At home, in a Berlin apartment, we see a man, and a woman in dark clothing, he has a whip, she kisses his boot, and there is the suggestion of sadomasochism: and the man watches himself in the scene—and we later see that the scene was not real-time, was but a fantasy. Why does Hermann require fantasy for excitement? Why is he turning sex into theater? Hermann announces he is going to Düsseldorf to do a murder—he meant to say merger, but it is a telling slip (the kind that the book and film American Psycho would mine decades later). In Düsseldorf, we see Hitler on a poster in a factory, a factory Hermann is thinking of going into business with. It seems the factory makes little chocolate people figures. With the Hitler poster, and the chocolate figures, which looked like little dead bodies, I thought I was watching a history-soaked fantasy of the past and of the Nazi atrocities, a fantasy that Hermann was having. (That would have made sense if the film was set after the second world war, rather than before.) Hermann speaks of his own complicated parentage, as a Russian émigré in Germany, and of the false personal history he has constructed for himself, a history of political subterfuge—and Hermann’s constructed history can seem the typical façade of the ambitious person, as well as that of the political refugee and the instinctive coward, but it also means that in not respecting whatever the truth is, Hermann has been alienated from his personal truth, from the force of his own experience. That could explain his self-division, his troubled mind. (Dirk Bogarde’s style seems refined, not that of a man, Hermann, who is likely to fall to pieces: one believes in his intelligence, but it takes a little time, through attention to his sensitivity, to believe in his torment.) When the conversation, about a prospective business merger, is ended with “Keep your fucking shekels,” this use of a Jewish word, of an ancient Hebrew word for money, was so rude, so unexpected, that I thought of it as expressionistic—as a confirmation of Hermann’s fantasy, as an excess that had to be Hermann’s fantasy, a fantasy fueled by personal anxiety and financial worry, or as the filmmaker’s dramatic attempt to blend past and present. Knowing that the film is set during Hitler’s rise, those words are little more than evidence of rampant, casual and then-current anti-Jewish prejudice, a prejudice that can be used to mask personal weakness.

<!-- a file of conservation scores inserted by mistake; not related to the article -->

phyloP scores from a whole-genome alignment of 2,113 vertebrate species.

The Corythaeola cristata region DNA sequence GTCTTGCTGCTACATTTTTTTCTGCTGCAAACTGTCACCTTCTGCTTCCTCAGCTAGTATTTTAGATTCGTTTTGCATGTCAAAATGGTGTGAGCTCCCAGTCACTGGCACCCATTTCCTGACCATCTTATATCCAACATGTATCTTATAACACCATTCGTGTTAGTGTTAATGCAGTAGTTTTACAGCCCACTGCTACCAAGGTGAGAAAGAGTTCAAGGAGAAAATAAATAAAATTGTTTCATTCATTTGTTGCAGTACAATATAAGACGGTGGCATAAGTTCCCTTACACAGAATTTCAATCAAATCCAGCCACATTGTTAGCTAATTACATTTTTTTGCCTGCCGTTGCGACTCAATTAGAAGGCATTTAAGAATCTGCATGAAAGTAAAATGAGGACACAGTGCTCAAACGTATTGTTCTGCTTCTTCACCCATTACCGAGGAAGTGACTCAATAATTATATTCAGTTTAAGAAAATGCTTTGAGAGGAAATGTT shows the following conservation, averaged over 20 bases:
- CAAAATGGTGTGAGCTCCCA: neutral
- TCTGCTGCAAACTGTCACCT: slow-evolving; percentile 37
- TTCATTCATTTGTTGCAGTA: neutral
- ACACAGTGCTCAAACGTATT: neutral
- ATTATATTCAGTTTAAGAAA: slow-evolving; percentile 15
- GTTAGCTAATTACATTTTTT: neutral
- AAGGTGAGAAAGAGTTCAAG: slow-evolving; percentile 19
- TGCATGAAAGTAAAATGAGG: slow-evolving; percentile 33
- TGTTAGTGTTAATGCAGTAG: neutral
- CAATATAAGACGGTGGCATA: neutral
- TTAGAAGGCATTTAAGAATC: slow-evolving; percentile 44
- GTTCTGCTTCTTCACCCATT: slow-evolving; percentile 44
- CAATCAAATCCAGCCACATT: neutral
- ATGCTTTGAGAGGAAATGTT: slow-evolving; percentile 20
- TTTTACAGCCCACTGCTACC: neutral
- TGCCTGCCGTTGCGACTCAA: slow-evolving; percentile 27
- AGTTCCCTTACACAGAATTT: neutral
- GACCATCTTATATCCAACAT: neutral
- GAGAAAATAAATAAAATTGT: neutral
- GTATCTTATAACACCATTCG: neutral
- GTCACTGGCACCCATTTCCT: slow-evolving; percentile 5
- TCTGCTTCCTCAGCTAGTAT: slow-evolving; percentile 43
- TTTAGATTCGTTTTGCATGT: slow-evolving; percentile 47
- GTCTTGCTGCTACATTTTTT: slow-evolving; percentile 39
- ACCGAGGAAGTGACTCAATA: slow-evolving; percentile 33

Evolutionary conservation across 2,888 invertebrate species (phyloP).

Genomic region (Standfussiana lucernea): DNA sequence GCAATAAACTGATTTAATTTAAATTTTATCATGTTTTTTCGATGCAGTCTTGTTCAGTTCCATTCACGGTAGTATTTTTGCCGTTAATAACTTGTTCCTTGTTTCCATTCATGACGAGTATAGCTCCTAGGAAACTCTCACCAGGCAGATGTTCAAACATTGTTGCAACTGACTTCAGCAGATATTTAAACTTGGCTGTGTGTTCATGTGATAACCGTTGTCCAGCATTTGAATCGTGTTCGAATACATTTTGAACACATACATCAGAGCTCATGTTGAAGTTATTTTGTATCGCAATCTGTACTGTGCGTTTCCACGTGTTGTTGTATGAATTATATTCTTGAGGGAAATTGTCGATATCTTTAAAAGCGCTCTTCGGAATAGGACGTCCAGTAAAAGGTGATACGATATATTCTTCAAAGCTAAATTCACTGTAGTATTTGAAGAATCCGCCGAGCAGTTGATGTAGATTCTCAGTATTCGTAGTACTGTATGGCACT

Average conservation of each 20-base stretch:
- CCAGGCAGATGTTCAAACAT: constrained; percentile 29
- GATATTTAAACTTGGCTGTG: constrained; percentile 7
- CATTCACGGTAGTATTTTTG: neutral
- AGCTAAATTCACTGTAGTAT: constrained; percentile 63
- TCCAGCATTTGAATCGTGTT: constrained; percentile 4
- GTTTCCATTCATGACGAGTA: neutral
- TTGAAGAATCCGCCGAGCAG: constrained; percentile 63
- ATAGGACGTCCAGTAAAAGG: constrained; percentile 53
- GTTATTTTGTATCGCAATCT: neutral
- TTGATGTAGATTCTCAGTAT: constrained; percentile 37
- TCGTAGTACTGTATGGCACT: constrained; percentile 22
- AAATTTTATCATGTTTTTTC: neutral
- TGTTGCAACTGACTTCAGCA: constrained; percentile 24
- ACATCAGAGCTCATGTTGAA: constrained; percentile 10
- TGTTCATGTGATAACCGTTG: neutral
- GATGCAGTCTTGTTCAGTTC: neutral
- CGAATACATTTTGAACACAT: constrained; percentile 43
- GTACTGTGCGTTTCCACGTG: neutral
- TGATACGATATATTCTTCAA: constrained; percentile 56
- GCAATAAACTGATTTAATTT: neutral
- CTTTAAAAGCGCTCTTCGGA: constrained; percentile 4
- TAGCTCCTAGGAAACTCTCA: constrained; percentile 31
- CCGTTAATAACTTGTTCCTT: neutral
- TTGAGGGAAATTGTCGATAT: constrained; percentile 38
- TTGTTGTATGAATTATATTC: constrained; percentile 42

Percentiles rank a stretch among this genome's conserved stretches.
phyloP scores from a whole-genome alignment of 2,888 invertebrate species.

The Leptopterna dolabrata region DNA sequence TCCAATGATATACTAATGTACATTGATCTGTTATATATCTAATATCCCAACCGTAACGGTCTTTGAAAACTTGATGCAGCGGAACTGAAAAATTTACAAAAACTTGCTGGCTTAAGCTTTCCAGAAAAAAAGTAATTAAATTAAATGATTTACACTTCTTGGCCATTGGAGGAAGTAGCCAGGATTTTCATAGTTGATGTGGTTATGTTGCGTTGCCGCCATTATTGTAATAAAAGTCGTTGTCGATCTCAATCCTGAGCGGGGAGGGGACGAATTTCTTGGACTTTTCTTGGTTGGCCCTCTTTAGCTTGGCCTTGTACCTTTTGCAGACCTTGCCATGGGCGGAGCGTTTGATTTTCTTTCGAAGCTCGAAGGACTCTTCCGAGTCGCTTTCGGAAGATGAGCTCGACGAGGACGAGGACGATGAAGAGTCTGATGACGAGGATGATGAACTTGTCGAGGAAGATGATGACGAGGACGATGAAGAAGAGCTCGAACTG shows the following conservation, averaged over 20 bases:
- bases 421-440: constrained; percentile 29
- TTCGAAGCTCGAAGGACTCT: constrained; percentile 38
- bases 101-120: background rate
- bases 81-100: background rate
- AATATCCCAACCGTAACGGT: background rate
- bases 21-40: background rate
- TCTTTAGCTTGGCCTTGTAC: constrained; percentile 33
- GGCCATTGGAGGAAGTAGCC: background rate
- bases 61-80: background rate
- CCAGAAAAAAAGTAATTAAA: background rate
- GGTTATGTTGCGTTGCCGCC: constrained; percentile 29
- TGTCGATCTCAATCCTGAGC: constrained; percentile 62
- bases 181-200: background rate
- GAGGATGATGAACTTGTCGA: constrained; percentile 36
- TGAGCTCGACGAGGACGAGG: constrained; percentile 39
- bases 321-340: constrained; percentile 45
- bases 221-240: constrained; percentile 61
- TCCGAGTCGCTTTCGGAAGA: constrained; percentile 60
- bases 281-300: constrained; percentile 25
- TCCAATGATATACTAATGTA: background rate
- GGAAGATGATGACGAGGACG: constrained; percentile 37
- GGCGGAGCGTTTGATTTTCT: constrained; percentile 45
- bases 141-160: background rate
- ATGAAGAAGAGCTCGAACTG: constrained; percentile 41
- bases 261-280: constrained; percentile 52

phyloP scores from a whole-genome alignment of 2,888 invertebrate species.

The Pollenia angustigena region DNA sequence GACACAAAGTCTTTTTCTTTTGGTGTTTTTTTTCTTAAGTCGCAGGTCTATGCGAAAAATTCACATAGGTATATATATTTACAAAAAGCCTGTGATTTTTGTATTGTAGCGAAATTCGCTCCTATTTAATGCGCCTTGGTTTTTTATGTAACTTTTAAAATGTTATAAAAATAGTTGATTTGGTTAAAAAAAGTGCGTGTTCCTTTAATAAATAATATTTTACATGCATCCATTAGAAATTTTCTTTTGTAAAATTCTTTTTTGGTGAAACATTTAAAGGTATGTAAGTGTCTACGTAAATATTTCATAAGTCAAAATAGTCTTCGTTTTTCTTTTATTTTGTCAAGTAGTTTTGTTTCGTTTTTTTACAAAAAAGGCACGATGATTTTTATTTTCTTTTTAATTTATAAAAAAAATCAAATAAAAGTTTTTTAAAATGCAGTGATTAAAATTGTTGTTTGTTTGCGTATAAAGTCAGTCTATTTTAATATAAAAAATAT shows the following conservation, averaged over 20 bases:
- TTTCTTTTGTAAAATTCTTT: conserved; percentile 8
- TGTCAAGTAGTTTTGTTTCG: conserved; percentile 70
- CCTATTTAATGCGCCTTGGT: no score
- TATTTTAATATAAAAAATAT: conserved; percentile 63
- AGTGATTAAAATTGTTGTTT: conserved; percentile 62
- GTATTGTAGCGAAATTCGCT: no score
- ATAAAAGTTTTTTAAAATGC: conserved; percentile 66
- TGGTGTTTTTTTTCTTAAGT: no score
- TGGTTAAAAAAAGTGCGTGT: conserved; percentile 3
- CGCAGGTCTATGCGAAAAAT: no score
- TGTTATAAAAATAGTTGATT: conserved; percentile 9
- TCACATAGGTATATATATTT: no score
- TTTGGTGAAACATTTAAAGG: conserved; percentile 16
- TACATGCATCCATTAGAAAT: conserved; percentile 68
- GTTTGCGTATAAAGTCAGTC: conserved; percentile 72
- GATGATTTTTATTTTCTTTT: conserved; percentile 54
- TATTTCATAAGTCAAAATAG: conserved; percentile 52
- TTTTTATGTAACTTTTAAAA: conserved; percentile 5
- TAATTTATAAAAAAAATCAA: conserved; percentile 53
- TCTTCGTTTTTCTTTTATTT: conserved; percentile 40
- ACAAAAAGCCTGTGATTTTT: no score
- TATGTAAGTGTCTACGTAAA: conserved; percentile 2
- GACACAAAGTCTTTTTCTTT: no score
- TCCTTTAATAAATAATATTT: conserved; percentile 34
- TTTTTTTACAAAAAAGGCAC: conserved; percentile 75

Fassbinder’s Despair, focused on the troubled self-divided mind of a Russian émigré in Germany named Hermann Hermann (a double name for a doubled self), and based on a book by Vladimir Nabokov, with a screenplay by Tom Stoppard, has an unusual tone: logical and passionate; and I would identify the historical concerns and sexual curiosities in the story with Nabokov, the conversational wit and logic and double meanings with Tom Stoppard, and the compulsive sensuality and tormenting passion and acknowledgment of mundane hypocrisy with Fassbinder. (I have read about Fassbinder’s work, but I have done no research to corroborate that supposition regarding precise contributions to the film: my understanding is an assumption.) Is a work of art ever about only one thing? Can it be about a man and not his society? Can it be about love and not be about the beginning and end of love and the absence of love? Can it be about sexual pleasure and not about what drives us toward sexual pleasure and how that pleasure becomes, finally, boring, inadequate? Can it be about life and not about death, about death and not about life? The film Despair, dedicated to the artists Antonin Artaud, Vincent van Gogh, and Unica Zinn, gives us a picture of a particular man in a particular culture in passing time, and what we see is his intelligence, his sexual hunger, his vanity, his alienation, his calculations, his delusions, and the society—complex, money-driven, sex-besotted, dishonest, hostile—in which he lives. There are fleeting moments of insight, and pleasure, and use, in the life we see, moments of betrayal, of camaraderie, of coarse instinct and fragile feeling and missed possibilities. It seems easy for a society to betray other people, such as the Jews, if its citizens are able, with little more than a wink and a smirk, to betray themselves. Is it true: does moral feeling toward others begin with how we treat ourselves?